Does your school have a lot of extra-curricular activities on offer? Most do. My son’s school has a huge list of sports alone. And for kids who don’t like getting sweaty, there is music, drama, science, films, debating and, even, cake decorating. Plenty to choose from.
When the new term’s list came home, I urged him to get involved and join up.
“Why?” he asked. “I spend enough time at school and then have to do my homework in the evening. Why should I bother?”
Good question and I’ve never really thought about it properly.
Obviously, if there’s a club that offers the chance to do the thing you are passionate about – football, cricket, chess, whatever – then that’s fantastic and you should sign up immediately.
However, there are quite a few teenagers, like my son, who aren’t perhaps the joining in kind or who, when they didn’t find a club for playing the Wii and eating crisps, gave up looking. What’s in it for them?
There is the argument that says if they don’t give things a decent try, you won’t know what they’re missing. There are a great many benefits from joining in, even if it isn’t something that appeals very much.
A new club or activity will let you meet people you wouldn’t otherwise – you can make friends with likeminded folk.
You’ll have something to talk about. Adult life is full of moments where you have to make conversation with people you might not really want to speak to. Getting through those moments is a skill and having a pool of topics, such as your hobbies, to draw from will make it much easier.
You will have something worthwhile to put on your CV that will let future employers know what kind of a person you are. It will also set you apart from other candidates.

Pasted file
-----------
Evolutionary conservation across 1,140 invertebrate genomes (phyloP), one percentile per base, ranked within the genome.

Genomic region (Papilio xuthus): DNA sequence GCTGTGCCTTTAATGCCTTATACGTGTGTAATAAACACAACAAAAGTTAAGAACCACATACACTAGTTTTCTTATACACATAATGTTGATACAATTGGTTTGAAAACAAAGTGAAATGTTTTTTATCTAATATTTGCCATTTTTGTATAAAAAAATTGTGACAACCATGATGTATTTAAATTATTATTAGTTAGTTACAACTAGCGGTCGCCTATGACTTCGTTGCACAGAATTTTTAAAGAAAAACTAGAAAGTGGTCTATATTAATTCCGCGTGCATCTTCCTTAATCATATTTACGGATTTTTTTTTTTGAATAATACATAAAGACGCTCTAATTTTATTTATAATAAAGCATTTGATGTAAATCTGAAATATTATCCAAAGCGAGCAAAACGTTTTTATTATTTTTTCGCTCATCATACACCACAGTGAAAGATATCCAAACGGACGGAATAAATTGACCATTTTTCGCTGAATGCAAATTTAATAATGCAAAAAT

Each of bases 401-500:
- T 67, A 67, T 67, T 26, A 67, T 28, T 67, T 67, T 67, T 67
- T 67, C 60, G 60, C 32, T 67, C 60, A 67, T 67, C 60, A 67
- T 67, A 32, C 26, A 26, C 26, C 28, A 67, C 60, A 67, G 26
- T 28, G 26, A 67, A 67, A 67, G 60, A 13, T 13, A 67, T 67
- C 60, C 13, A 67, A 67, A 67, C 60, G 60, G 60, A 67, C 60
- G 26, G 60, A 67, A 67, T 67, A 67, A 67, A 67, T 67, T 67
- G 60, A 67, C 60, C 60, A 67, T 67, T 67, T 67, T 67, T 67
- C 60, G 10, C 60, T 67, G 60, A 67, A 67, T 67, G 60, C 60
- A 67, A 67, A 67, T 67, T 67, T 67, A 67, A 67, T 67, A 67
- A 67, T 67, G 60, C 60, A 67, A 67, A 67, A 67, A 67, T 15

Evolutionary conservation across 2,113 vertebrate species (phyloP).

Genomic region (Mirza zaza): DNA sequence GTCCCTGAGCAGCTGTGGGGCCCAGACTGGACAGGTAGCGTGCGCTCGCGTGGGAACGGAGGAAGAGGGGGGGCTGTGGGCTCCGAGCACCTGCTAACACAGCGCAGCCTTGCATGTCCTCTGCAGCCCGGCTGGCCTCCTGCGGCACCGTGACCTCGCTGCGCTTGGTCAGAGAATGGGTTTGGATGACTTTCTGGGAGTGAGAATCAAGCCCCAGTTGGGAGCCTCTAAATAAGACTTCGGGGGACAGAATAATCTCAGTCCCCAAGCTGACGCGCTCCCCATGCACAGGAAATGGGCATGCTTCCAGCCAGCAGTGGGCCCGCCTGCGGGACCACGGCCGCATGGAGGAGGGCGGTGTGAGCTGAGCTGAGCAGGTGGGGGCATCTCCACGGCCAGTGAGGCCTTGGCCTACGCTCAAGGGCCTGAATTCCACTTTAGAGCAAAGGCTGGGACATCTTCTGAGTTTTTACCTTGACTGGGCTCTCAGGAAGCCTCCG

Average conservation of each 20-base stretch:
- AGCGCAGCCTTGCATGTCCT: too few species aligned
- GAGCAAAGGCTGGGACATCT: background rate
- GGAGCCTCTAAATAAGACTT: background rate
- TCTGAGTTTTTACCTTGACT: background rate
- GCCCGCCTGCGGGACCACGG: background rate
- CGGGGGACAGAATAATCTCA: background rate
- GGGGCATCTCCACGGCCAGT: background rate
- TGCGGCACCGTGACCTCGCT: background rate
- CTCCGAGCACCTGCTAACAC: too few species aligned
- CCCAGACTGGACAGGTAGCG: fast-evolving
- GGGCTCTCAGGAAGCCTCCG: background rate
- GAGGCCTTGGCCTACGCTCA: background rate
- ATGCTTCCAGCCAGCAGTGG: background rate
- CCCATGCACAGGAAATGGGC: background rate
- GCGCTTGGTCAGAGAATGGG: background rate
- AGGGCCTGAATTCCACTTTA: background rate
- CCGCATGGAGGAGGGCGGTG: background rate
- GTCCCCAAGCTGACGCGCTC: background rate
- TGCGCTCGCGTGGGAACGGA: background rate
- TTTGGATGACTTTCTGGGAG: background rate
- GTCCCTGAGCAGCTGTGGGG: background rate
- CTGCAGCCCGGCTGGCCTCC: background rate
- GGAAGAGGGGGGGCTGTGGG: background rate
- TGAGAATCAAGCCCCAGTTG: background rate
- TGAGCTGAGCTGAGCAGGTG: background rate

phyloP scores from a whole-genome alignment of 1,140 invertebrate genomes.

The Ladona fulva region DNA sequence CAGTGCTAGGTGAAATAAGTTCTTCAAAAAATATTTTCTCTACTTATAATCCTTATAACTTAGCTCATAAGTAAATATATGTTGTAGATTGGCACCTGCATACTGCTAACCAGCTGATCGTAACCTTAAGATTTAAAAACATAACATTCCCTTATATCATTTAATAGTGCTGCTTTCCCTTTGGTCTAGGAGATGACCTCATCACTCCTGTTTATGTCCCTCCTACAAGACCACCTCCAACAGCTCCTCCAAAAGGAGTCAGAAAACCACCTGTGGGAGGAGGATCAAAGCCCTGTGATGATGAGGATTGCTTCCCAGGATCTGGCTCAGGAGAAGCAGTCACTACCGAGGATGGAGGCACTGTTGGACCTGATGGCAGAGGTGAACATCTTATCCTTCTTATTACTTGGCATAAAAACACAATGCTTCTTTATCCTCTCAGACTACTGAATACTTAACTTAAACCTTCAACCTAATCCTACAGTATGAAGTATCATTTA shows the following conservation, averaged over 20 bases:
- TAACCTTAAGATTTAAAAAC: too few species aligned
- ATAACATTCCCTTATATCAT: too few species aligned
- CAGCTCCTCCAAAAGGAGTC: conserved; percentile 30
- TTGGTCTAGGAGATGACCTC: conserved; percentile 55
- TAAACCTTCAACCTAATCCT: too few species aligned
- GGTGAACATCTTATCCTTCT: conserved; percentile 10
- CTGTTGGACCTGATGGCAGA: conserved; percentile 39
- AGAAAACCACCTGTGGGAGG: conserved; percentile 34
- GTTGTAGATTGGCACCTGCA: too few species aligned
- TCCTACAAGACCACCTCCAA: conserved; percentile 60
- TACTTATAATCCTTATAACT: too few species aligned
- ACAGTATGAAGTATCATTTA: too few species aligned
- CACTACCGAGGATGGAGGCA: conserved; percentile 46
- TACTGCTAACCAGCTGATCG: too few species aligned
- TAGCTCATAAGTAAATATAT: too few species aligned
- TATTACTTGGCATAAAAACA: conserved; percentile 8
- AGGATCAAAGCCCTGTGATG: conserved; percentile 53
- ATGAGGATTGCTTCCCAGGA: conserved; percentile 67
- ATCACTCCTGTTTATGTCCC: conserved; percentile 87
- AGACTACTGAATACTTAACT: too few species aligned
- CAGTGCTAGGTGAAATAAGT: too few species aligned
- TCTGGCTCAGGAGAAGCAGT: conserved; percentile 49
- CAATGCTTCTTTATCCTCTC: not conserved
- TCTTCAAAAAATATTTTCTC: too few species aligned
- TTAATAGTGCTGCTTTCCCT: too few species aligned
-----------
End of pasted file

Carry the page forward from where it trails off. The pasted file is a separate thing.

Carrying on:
Your hobby can be used to demonstrate why you are the very person that employer is looking for. For example: if they need a team player then you’re participation in hockey will help; if they need someone creative, the fact you designed the sets for the school show is good news; if they want a problem solver, making robots from junk can illustrate your ability.
Schemes such as the Duke of Edinburgh’s Award scheme – as well as being great fun and very satisfying – are like putting a huge gold star on your applications for further education and jobs.
If you are still convinced there’s nothing on offer that suits you, then set something up. There is nothing stopping you – and your friends – from getting together to start group, organise an event or get involved in the local community. I’ll bet if you start to show some enthusiasm, your school and other organisations will be delighted to help you. And that will be an even bigger star for your future.
Playing the Wii and eating crisps might be great fun, but they will still be there after you’ve had an adventure, met new people and improved your career prospects.
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